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Does Kowloon Development Company Limited's (HKG:34) P/E Ratio Signal A Buying Opportunity?

Simply Wall St

Today, we'll introduce the concept of the P/E ratio for those who are learning about investing. To keep it practical, we'll show how Kowloon Development Company Limited's (HKG:34) P/E ratio could help you assess the value on offer. Kowloon Development has a P/E ratio of 3.76, based on the last twelve months. That means that at current prices, buyers pay HK$3.76 for every HK$1 in trailing yearly profits.

Check out our latest analysis for Kowloon Development

How Do I Calculate Kowloon Development's Price To Earnings Ratio?

The formula for P/E is:

Price to Earnings Ratio = Share Price ÷ Earnings per Share (EPS)

Or for Kowloon Development:

P/E of 3.76 = HK$9.53 ÷ HK$2.54 (Based on the year to June 2019.)

Is A High P/E Ratio Good?

The higher the P/E ratio, the higher the price tag of a business, relative to its trailing earnings. All else being equal, it's better to pay a low price -- but as Warren Buffett said, 'It's far better to buy a wonderful company at a fair price than a fair company at a wonderful price.

Does Kowloon Development Have A Relatively High Or Low P/E For Its Industry?

The P/E ratio indicates whether the market has higher or lower expectations of a company. The image below shows that Kowloon Development has a lower P/E than the average (6.2) P/E for companies in the real estate industry.

SEHK:34 Price Estimation Relative to Market, October 19th 2019

Kowloon Development's P/E tells us that market participants think it will not fare as well as its peers in the same industry. While current expectations are low, the stock could be undervalued if the situation is better than the market assumes. You should delve deeper. I like to check if company insiders have been buying or selling.

How Growth Rates Impact P/E Ratios

Probably the most important factor in determining what P/E a company trades on is the earnings growth. Earnings growth means that in the future the 'E' will be higher. Therefore, even if you pay a high multiple of earnings now, that multiple will become lower in the future. So while a stock may look expensive based on past earnings, it could be cheap based on future earnings.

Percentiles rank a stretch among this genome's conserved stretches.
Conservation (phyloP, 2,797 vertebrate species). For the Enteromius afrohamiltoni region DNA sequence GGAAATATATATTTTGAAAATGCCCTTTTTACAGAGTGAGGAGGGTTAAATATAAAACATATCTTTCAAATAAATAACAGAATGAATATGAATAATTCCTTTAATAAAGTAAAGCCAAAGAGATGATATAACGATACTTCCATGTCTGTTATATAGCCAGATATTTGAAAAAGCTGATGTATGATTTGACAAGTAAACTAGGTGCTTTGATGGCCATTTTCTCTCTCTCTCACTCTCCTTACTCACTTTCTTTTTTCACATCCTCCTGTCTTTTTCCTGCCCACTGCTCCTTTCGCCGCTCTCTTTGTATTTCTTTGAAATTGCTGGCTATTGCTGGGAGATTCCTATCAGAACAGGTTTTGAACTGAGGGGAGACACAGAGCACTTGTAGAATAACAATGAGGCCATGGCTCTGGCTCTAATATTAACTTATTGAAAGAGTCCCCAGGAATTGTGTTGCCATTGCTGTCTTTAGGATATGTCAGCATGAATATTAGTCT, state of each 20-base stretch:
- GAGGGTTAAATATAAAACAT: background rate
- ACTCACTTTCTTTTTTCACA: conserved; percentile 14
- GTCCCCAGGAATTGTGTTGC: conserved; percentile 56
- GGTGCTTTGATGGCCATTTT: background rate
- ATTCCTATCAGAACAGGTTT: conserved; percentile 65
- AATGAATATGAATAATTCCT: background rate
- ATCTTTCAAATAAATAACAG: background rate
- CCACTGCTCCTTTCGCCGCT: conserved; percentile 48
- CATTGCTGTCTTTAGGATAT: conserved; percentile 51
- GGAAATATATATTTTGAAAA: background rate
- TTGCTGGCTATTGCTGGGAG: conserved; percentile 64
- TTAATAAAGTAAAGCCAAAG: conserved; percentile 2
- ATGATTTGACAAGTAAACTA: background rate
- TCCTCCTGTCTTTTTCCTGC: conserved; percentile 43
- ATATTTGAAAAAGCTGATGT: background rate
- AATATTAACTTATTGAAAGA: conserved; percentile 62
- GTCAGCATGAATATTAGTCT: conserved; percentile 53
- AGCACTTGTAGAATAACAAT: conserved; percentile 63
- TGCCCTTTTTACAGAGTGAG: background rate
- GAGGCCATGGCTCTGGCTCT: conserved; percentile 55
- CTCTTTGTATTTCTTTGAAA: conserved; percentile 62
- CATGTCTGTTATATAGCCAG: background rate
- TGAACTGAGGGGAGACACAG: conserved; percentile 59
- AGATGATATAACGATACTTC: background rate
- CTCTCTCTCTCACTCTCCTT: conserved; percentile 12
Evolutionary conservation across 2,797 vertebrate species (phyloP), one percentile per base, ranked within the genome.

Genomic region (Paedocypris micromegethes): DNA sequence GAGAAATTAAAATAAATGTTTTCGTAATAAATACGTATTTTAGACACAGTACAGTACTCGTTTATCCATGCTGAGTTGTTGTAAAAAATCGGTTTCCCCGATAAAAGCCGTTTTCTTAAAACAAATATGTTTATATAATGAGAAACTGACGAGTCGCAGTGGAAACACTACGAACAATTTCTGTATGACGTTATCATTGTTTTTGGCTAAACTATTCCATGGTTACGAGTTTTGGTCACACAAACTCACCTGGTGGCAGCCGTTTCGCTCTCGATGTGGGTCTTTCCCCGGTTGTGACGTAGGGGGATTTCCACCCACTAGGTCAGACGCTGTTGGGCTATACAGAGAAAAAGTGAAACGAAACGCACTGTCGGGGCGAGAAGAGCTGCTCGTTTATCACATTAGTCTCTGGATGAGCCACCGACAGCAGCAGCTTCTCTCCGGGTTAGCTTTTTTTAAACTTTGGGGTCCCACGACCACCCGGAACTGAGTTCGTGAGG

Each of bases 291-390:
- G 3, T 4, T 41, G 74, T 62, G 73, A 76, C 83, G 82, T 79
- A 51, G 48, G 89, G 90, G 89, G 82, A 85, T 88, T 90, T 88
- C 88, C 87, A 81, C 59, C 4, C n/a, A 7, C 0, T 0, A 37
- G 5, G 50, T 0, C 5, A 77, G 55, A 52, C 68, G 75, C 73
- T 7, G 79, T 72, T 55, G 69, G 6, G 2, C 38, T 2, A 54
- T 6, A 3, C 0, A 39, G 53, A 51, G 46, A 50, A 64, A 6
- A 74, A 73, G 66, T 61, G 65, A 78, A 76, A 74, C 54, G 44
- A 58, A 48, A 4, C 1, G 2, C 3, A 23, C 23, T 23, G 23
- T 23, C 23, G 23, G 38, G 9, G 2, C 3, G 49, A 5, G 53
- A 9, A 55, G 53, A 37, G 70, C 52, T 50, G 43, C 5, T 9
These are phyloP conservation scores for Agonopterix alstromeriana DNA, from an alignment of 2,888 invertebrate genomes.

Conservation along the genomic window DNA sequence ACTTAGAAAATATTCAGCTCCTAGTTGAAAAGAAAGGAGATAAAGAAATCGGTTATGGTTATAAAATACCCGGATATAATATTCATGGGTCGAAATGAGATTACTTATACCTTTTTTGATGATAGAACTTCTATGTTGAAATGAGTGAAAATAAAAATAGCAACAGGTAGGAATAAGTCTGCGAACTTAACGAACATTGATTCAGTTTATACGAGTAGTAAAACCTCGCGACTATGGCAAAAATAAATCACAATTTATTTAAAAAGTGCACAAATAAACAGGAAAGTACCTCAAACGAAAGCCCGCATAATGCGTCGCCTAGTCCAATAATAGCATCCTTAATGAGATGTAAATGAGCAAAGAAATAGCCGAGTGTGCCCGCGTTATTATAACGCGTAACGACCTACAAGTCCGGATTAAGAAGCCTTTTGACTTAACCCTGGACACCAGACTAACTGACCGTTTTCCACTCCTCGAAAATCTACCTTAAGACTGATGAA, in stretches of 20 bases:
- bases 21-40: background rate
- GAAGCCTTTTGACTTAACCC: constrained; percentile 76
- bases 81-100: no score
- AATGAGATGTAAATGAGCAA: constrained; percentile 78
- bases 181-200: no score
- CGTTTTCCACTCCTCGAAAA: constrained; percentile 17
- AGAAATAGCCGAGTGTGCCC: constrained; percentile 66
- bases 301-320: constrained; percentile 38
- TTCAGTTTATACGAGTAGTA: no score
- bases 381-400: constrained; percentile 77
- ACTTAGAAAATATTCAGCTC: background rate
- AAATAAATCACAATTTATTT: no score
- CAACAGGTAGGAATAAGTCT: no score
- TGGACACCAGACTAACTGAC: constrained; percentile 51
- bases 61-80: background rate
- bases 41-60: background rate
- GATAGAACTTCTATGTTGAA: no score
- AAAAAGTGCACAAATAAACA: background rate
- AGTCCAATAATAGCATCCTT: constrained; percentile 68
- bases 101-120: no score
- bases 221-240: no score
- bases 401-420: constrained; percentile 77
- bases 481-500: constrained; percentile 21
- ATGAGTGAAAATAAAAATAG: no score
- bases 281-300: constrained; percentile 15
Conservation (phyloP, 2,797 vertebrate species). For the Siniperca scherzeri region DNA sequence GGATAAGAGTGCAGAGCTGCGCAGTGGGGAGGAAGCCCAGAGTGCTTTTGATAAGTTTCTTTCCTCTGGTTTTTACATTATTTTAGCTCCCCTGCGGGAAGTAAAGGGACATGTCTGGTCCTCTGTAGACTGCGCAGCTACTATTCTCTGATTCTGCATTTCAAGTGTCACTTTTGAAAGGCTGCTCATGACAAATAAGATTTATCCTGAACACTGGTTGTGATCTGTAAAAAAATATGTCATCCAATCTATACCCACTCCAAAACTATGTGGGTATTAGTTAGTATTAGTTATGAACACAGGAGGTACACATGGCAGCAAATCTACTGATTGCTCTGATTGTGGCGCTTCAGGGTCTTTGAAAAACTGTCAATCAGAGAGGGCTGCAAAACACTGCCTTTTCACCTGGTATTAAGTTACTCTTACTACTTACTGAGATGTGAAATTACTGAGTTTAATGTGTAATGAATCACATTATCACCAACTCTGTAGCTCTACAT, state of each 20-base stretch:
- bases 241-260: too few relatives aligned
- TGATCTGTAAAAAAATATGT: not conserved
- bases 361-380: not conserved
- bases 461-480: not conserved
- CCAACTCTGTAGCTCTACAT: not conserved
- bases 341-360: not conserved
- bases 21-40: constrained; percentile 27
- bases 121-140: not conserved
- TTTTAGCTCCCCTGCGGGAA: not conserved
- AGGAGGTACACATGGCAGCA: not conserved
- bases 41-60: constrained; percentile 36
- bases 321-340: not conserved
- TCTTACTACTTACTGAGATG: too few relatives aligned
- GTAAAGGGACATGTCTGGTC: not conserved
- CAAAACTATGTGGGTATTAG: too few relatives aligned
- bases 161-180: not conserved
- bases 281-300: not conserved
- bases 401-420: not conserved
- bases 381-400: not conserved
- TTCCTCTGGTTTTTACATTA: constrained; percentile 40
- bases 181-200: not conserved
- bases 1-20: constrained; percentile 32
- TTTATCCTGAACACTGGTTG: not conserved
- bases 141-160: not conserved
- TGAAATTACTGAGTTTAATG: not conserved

Kowloon Development increased earnings per share by a whopping 30% last year. And its annual EPS growth rate over 5 years is 37%. With that performance, I would expect it to have an above average P/E ratio.

Remember: P/E Ratios Don't Consider The Balance Sheet

Don't forget that the P/E ratio considers market capitalization. So it won't reflect the advantage of cash, or disadvantage of debt. The exact same company would hypothetically deserve a higher P/E ratio if it had a strong balance sheet, than if it had a weak one with lots of debt, because a cashed up company can spend on growth.

While growth expenditure doesn't always pay off, the point is that it is a good option to have; but one that the P/E ratio ignores.

How Does Kowloon Development's Debt Impact Its P/E Ratio?

Net debt totals a substantial 127% of Kowloon Development's market cap. This level of debt justifies a relatively low P/E, so remain cognizant of the debt, if you're comparing it to other stocks.

The Bottom Line On Kowloon Development's P/E Ratio

Kowloon Development's P/E is 3.8 which is below average (10.4) in the HK market. While the EPS growth last year was strong, the significant debt levels reduce the number of options available to management. If it continues to grow, then the current low P/E may prove to be unjustified.

Investors have an opportunity when market expectations about a stock are wrong. As value investor Benjamin Graham famously said, 'In the short run, the market is a voting machine but in the long run, it is a weighing machine. Although we don't have analyst forecasts shareholders might want to examine this detailed historical graph of earnings, revenue and cash flow.

But note: Kowloon Development may not be the best stock to buy. So take a peek at this free list of interesting companies with strong recent earnings growth (and a P/E ratio below 20).

We aim to bring you long-term focused research analysis driven by fundamental data. Note that our analysis may not factor in the latest price-sensitive company announcements or qualitative material.

If you spot an error that warrants correction, please contact the editor at editorial-team@simplywallst.com. This article by Simply Wall St is general in nature. It does not constitute a recommendation to buy or sell any stock, and does not take account of your objectives, or your financial situation. Simply Wall St has no position in the stocks mentioned. Thank you for reading.